#MDMC18 Breakout Session On Crisis At The Speed Of Social – Social Media Crisis Management

Posted on April 3rd, 2018 by Shelby Muff

Crisis is conflict that impedes a brand’s ability to do day-to-day business, shared an MDMC18 social media expert. It’s not just dealing with little online mistakes that are embarrassing to a brand, like tweeting the wrong thing at the wrong time; what is being defined as a crisis is much bigger. Although, even the smallest crisis on social media can cost a company millions! And that’s why social media crisis management is an important and relevant topic in today’s society.

Crises can either start on social media or are exacerbated on social media and start elsewhere. But one thing that we do know is that if a crisis is being talked about on social media, it is most likely spreading via other media channels as well, and spreading quickly. Seventy percent of crises are spread on Twitter and Facebook.

Unsurprisingly in this day and age, more than a quarter of crises spread on social media within only an hour. With 2.3 million social media users and 30% of users’ time online being spent on social media, this can have a huge effect on brands. That’s why it is so important to have a plan in place to deal with crises on social media before the crises starts to spread. And only 20% of companies have a plan in place to appropriately handle these types of situations! Obviously not being prepared and equipped to handle a crisis could be detrimental to a brand’s success.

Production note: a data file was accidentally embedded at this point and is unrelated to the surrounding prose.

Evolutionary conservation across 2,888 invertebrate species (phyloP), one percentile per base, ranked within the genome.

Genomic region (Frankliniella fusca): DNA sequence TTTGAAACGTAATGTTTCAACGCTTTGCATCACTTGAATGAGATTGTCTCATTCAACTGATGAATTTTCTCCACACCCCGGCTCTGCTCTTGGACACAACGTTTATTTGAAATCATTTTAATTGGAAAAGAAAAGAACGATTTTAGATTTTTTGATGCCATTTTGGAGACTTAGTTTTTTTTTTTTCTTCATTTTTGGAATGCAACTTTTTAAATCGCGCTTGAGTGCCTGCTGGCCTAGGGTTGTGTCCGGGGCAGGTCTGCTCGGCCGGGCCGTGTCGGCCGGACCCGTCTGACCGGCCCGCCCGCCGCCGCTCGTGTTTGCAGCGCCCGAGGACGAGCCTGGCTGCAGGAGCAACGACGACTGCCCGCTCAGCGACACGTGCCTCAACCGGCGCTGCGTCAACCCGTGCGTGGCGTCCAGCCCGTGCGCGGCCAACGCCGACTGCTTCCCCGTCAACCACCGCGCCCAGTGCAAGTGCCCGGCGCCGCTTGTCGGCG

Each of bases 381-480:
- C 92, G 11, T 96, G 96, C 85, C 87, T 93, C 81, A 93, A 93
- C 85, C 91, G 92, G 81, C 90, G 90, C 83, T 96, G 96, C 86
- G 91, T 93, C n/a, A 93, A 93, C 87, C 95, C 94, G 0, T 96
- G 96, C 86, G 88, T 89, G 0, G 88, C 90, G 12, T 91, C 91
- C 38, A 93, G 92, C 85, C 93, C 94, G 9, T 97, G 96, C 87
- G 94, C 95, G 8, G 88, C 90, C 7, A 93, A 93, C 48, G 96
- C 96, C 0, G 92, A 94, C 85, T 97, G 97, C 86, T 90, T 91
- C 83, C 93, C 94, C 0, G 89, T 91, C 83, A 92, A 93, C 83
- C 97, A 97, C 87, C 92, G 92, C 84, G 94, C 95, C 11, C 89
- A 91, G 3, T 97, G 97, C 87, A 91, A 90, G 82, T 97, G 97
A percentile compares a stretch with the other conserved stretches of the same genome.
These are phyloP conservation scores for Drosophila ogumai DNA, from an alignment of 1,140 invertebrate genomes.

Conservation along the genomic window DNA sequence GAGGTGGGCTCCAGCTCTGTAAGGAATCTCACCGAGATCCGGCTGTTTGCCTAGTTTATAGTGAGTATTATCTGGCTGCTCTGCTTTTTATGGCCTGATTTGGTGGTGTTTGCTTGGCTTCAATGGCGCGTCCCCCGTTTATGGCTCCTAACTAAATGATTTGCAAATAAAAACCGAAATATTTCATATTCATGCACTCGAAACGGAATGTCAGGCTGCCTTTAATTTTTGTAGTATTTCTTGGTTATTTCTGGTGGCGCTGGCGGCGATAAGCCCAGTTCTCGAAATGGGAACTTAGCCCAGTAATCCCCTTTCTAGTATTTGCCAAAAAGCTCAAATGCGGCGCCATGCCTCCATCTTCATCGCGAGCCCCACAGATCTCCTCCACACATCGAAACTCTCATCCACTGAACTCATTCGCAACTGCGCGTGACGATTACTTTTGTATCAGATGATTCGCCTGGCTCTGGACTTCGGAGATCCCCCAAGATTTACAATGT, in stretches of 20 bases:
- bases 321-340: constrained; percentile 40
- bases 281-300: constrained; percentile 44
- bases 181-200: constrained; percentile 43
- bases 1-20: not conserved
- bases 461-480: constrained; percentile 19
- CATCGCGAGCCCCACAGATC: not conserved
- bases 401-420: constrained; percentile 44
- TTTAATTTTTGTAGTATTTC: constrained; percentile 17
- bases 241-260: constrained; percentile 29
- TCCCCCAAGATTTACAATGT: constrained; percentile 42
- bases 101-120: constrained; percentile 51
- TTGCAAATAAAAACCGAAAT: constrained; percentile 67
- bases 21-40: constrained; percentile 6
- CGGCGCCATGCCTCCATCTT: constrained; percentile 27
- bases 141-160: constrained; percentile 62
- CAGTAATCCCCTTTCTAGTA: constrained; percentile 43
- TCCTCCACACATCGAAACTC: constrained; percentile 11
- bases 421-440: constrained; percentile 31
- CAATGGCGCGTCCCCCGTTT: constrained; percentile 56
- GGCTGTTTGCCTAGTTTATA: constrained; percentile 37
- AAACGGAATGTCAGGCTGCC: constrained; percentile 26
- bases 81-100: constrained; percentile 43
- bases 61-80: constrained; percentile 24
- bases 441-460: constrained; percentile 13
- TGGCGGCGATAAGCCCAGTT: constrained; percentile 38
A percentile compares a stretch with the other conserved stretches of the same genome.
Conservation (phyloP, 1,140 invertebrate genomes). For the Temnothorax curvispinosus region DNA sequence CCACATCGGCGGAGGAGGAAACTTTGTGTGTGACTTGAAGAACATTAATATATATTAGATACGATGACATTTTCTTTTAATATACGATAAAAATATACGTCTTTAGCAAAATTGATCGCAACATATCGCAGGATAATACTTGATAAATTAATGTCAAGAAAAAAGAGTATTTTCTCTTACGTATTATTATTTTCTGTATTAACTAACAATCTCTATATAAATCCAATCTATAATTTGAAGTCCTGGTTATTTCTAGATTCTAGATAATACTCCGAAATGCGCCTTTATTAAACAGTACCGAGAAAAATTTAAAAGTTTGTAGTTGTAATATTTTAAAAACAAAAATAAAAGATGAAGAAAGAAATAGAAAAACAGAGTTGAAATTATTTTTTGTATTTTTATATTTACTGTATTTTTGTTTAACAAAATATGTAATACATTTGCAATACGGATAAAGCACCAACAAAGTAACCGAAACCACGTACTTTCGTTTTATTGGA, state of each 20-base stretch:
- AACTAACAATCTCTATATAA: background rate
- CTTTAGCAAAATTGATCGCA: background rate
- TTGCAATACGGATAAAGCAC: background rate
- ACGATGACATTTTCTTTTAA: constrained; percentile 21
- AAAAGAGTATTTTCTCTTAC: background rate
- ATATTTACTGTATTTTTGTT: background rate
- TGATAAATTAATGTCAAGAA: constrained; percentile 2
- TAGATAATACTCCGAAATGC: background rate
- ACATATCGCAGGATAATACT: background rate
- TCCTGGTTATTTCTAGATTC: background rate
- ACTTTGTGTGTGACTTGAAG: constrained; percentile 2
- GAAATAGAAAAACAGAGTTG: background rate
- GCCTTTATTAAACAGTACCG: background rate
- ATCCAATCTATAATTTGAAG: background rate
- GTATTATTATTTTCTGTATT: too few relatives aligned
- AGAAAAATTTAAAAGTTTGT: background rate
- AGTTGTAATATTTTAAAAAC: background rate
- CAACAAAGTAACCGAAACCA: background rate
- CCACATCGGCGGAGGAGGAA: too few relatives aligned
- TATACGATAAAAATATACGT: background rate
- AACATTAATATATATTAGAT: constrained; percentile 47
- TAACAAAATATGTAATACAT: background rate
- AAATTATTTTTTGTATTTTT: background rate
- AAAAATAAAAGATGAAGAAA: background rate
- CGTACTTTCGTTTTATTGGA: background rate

There’s a lot that goes into the preparation long before a crisis is at hand that will set a brand up to successfully handle a crisis on social media.

  • Try to predict the crises that might negatively affect a brand. Planning is dependent on low to high impact and less to more probable crisis situations.
  • Use social forensics and free tools such as TweetBeam and TwitterFall to keep an eye on what is circulating on social media about your brand.
  • Know how a crisis compares to other situations your brand has dealt with by benchmarking them.
  • Have a process in place to escalate the issue to the correct person/people.
  • Have a rapid activation plan in place. A crisis can happen at any time and all hands will be on deck.
  • Coordinate all messaging in response to a crisis and anticipate follow up questions that might come out of public response. Keep in mind that facts don’t always win arguments, but tone and message can matter more.

Obviously brands cannot ever be completely prepared to handle a crisis, but it is important for all brands to have the proper plans in place to deal with crises if and when they arise – especially with social media playing a key part in the conflict and the resolution of crises.